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Bad Girls: Sirens, Jezebels, Murderesses, Thieves & Other Female Villains
From Jezebel to Catherine the Great, from Cleopatra to Mae West, from Mata Hari to Bonnie Parker, strong women have been a problem for historians, storytellers, and readers. Strong females smack of the unfeminine. They have been called wicked, wanton, and willful. Sometimes that is a just designation, but just as often it is not. "Well-behaved women seldom make history," is the frequently quoted statement by historian and feminist Laurel Thatcher Ulrich. But what makes these misbehaving women "bad"? Are we idolizing the wicked or salvaging the strong?
In Bad Girls, readers meet twenty-six of history’s most notorious women, each with a rotten reputation. But authors Jane Yolen and Heidi Stemple remind us that there are two sides to every story. Was Delilah a harlot or hero? Was Catherine the Great a great ruler, or just plain ruthless? At the end of each chapter, Yolen and Stemple appear as themselves in comic panels as they debate each girl’s badness—Heidi as the prosecution, Jane for context.
This unique and sassy examination of famed, female historical figures will engage readers with its unusual presentation of the subject matter. Heidi and Jane’s strong arguments for the innocence and guilt of each bad girl promotes the practice of critical thinking as well as the idea that history is subjective. Rebecca Guay’s detailed illustrations provide a rich, stylized portrait of each woman, while the inclusion of comic panels will resonate with fans of graphic novels.
This book is good for your brain because:
Nonfiction, biography, promotes critical thinking, women's history
With a conversational style, the mother-daughter team of Yolen and Stemple recap the crimes and misdeeds of 26 women and a few girls in this jaunty collective biography. After each two-to-four-page biographical sketch and accompanying illustration of the woman, a one-page comic strip shows the authors arguing about the woman's guilt. The comic-strip Stemple typically comes down on the side of "guilty" or, in the case of Cleopatra marrying her brother, "icky." Yolen tends toward moral relativism, suggesting the women acted according to the norms of their times or that they were driven to crime by circumstances such as poverty or lack of women's rights. Thus, strip-teasing Salome, who may have been only 10, was manipulated by her mother into asking for John the Baptist's head on a platter. Outlaw Belle Starr was "a good Southern girl raised during difficult times." While the comic strips grow repetitive, the narrative portraits, arranged chronologically, offer intriguing facts--and in some cases, speculation--about an array of colorful figures, many of whom won't be known to readers.
Entertaining and eye-opening.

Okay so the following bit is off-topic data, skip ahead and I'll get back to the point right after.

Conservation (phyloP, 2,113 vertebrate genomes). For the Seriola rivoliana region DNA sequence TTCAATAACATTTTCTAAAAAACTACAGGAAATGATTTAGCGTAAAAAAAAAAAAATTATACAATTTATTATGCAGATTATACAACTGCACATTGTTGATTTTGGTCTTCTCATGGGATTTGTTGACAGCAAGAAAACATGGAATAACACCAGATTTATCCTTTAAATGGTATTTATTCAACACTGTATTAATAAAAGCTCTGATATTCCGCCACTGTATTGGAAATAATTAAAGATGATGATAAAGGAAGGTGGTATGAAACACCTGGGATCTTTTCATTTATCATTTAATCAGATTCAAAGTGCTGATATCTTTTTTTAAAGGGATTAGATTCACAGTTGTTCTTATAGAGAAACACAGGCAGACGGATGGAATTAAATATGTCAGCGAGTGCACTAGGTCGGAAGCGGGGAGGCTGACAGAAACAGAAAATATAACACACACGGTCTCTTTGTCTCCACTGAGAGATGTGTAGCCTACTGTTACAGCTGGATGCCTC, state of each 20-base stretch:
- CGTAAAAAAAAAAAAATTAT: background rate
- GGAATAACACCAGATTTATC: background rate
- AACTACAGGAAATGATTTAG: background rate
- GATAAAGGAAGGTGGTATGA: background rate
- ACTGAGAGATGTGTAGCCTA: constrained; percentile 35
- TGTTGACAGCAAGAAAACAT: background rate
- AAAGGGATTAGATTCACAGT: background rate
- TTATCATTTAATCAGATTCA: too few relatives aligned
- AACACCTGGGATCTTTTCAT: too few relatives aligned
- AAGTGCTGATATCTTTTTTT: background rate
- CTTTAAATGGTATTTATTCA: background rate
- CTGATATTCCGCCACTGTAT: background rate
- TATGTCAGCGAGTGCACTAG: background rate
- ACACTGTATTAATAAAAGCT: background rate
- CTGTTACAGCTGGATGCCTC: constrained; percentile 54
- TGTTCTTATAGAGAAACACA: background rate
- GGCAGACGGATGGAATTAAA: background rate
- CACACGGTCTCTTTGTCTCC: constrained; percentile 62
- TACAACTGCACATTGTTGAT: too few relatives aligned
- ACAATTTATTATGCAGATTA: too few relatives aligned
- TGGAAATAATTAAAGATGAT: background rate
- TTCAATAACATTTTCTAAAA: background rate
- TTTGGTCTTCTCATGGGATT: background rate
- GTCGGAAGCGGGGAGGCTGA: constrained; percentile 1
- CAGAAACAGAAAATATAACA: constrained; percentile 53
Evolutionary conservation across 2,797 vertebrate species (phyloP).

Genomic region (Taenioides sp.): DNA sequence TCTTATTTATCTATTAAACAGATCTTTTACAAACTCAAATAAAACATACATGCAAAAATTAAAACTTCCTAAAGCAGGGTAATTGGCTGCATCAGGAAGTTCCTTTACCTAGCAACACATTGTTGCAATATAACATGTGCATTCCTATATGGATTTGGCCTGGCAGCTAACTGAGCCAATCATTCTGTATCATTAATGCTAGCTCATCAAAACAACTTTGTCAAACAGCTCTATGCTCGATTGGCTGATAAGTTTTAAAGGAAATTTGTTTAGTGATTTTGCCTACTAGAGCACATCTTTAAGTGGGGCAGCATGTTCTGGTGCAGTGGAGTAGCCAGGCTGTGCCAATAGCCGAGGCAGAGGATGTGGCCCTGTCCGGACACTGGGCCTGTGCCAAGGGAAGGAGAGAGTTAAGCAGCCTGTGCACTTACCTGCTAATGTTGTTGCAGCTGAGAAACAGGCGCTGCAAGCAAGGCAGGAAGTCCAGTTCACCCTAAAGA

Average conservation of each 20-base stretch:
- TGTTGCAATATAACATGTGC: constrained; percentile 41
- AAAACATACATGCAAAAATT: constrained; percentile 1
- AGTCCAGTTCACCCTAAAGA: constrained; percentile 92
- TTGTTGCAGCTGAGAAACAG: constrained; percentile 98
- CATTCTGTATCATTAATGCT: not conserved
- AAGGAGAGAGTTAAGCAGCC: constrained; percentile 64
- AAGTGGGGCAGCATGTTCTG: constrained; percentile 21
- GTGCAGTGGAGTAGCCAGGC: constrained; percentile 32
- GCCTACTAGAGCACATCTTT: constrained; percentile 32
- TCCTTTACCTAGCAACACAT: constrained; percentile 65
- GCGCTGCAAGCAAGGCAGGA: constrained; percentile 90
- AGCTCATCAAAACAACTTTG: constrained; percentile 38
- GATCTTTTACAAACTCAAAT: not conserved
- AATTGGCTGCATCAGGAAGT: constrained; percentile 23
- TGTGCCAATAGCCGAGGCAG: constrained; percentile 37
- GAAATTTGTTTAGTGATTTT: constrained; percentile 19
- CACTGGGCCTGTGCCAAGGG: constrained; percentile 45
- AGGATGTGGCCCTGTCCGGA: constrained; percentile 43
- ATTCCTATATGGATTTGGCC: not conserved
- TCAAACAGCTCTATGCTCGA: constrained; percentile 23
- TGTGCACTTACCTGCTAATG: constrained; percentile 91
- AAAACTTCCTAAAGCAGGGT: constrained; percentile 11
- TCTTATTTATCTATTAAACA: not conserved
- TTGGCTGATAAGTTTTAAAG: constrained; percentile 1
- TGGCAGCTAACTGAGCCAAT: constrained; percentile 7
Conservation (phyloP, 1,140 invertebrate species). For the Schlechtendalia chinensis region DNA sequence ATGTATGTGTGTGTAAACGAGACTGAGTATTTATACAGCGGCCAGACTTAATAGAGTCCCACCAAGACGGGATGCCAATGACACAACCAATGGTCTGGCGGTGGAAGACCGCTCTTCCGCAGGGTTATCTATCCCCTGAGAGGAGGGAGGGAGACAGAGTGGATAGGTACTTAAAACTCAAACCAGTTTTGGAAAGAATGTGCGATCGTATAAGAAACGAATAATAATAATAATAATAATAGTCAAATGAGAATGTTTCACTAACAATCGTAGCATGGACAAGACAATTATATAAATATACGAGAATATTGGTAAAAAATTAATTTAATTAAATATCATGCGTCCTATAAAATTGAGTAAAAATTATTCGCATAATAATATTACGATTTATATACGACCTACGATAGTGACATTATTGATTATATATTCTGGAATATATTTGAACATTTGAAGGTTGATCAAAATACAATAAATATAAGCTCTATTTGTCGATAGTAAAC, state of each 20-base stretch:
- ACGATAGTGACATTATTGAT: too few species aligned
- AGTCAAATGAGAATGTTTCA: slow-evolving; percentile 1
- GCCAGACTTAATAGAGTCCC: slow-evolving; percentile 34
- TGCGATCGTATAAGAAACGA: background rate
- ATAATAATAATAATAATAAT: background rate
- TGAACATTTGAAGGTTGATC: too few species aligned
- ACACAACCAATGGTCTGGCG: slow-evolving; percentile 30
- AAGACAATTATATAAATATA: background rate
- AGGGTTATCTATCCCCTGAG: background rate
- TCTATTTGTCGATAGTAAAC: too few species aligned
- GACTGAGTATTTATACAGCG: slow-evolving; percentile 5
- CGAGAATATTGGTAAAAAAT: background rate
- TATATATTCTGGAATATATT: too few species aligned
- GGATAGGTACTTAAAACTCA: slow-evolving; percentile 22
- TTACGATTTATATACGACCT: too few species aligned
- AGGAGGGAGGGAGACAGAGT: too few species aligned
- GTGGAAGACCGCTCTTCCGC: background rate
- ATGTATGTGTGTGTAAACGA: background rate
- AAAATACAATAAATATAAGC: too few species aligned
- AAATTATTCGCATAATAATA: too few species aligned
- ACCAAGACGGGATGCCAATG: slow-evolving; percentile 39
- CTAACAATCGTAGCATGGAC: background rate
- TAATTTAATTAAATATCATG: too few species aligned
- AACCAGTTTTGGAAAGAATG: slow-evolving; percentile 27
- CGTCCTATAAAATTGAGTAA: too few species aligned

Mother/daughter team Yolen and Stemple ponder the question of just what makes a bad girl bad. Bad press? Bad breaks? Bad boyfriends? Bad, bad nature? The misdeeds of two dozen notorious dames from throughout history are the fodder for these brief, breezy prose bios, each of which is followed by a one-page dialogue between the authors, rendered in comic-book format. Yolen and Stemple make an honest effort to lay out the life stories in as neutral terms as possible, saving their analysis of what went wrong for the interlude pieces, intergenerational conversations that are set in a place or during an occasion that hearkens to the subject's story. They chat about Anne Boleyn's affairs while enjoying tea near the Tower of London, discuss Countess Bathory's blood-soaked quest for youth during pedicures and brow waxing at a day spa, debate the Wild West felonies of Belle Starr while shopping for boots (yes, Heidi, definitely the over-the-knee lace-ups with studded heels!). Yolen tends to favor the more broad-minded, charitable view of the ladies' motivations, while Stemple generally takes a more censorious stand. Readers may find themselves aligning with one of the authors, but they won't be able to easily dismiss the opposing argument offhand. Guay's comics are key to developing the intellectual workout offered by the authors' conversations, and her glamorous full-page portraits of the bad girls opening each chapter capture the mystique that keeps the women in the spotlight over decades, or even millennia. An index is included, and short bibliographies are appended for each chapter, with enough material readily accessible online to guide teens who want to know more.
Girls gone wild! The mother-daughter team of Yolen and Stemple have rounded up some of the meanest (or perhaps just misguided) groups of gals history has known. And they have wrapped them in an attractive package that makes reading about their exploits even more enjoyable. The list begins with the biblical Delilah (sorry, Sampson), introduces Cleopatra, stops in England to say hello to Anne Boleyn and (bloody) Queen Mary, and then heads over to America to visit with Tituba, Calamity Jane, and Typhoid Mary. And that's just a few of the 26 spies, sirens, and female felons the duo takes on. Each subject gets a jauntily written page or so, prefaced by one of illustrator Guay's terrific full-page portraits and back-ended with a comic book-style page featuring the authors discussing whether the woman was exactly was she seemed. In fact, both an introduction and afterword focus on how history changes its opinion on people's actions, the way history's winners get the glory, and whether circumstances shape events more than personalities do. The thick paper, graphic novel-style typeface, and delightful artwork executed in ink and brush and dabbed with digital color will draw readers. The bibliography will lead kids to more about these gals.
- By authors: Jane Yolen, Heidi E. Y. Stemple Illustrated by: Rebecca Guay
- ISBN: 978-1-58089-185-1
- Binding Information: Hardcover
- Ages: 10 - 13